Violinist, arranger and artistic producer Jacky Molard has taken part in many musical adventures that have marked the history of Breton music over the last thirty years. In 2006, with Erik Marchand and Bertrand Dupont, he created the Label Innacor and the same quartet with Hélène Labarrière (double bass), Yannick Jory (saxophones) and Janick Martin (accordion).
In a three-year period, Stan Getz played with bands featuring either pianist Duke Jordan or a young Horace Silver. This is the boppin' Getz on tenor, playing standards fervently. There are two Gigi Gryce originals, the Getz original "Hershey Bar," and Silver's "Penny" among the 24 tracks. This is a decent introduction to the pre-bossa nova player the world would later know.
Features 24 bit remastering and comes with a mini-description. A wonderful live set from Gary Burton – originally issued only in Japan, but a wonderful record that stands strongly with Gary's classic early 70s work for Atlantic and ECM Records! The group's a quartet – and has Gary's vibes alongside warm guitar lines from Sam Brown – a player whose sense of tone and timing really echoes that of Burton – cascading fresh sounds one minute, laying back in waves the next – always hitting the right balance of space and tone to keep things right.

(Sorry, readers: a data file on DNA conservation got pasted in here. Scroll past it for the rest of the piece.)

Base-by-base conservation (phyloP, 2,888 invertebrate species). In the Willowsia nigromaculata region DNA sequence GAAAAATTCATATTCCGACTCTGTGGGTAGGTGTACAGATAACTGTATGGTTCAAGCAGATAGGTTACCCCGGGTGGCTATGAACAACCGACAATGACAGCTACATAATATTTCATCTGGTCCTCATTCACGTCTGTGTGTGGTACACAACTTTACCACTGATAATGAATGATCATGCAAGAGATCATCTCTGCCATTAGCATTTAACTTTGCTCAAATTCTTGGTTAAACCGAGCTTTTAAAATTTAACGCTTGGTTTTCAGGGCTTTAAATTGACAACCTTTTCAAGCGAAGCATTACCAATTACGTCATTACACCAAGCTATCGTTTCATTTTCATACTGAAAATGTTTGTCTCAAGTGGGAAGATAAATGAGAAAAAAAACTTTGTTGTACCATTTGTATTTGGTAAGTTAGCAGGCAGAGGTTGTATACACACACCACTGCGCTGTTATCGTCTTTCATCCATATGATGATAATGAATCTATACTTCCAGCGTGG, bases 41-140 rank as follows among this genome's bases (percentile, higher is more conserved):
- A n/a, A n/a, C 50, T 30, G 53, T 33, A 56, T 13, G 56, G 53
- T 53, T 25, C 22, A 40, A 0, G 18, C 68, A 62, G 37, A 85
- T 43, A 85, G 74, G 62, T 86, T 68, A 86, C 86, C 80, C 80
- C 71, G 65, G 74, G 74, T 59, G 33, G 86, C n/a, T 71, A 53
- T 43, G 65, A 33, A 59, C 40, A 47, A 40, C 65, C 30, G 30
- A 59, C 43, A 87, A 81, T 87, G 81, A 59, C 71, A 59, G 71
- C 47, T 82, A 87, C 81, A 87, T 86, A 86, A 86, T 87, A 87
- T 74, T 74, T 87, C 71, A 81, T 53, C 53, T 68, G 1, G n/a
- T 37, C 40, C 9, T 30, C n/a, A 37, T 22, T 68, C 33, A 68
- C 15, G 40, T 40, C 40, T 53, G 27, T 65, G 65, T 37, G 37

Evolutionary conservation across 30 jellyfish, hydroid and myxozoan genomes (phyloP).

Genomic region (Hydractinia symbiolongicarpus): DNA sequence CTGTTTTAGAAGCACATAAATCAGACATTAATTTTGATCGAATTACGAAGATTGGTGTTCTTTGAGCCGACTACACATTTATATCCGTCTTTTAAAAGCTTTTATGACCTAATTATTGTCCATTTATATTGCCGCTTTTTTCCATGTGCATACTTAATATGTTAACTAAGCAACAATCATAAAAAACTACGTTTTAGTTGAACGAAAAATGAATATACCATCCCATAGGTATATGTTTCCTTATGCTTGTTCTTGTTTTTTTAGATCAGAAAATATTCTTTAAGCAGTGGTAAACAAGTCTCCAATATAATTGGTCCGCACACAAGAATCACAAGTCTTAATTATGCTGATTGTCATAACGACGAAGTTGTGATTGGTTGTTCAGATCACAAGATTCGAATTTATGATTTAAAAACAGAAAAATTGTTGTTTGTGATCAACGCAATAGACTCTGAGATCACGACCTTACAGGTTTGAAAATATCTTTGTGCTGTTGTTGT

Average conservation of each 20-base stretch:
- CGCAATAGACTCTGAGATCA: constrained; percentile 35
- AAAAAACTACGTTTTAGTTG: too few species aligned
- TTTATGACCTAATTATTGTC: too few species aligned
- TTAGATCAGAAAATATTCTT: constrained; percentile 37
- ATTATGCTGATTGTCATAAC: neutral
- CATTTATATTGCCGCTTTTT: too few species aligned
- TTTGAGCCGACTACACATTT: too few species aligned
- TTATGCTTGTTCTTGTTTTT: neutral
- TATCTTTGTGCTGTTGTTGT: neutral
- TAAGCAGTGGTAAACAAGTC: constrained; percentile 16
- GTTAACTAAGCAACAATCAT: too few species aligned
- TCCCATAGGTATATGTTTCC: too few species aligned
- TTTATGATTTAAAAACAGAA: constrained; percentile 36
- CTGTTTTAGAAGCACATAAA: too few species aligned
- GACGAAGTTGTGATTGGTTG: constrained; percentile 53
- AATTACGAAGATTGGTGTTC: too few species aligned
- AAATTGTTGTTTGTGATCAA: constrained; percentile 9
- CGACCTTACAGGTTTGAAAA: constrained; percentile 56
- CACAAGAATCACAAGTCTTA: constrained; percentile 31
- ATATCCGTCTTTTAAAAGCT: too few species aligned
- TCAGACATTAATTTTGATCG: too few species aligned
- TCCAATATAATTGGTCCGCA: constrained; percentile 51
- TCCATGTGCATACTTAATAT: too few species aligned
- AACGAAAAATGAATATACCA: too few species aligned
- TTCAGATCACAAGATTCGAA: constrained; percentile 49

The BIS Skalkottas series goes from strength to strength, opening up a series of fascinating doors on the music of this neglected composer. The Third Quartet is a concise, three-movement piece, which seems to have been written at white heat, from its arresting opening, through the lyrical central Andante, to the contrasts of the final rondo. People often complain that they can’t follow serial music, but Skalkottas has a knack of writing memorable melodic shapes and devising contrasting textures which really underpin the musical structure: the first movement is one of the clearest examples of sonata form imaginable. The New Hellenic Quartet, led by Georgios Demertzis, who has already shown his prowess in recordings of Skalkottas’s solo violin music, performs with extraordinary virtuosity, passion and love – qualities which are even more apparent in the Fourth Quartet, a massive piece of amazing power and energy. The angry first movement must be one of the most concentrated eight-and-a-half minutes of music since Beethoven’s Fifth Symphony, while in the extended variations which follow, Skalkottas encompasses an enormous variety of moods. And, after the frenetic scherzo, the short finale (another rondo) reconciles the lyrical and incisive sides of the work. Terrific music – a terrific CD.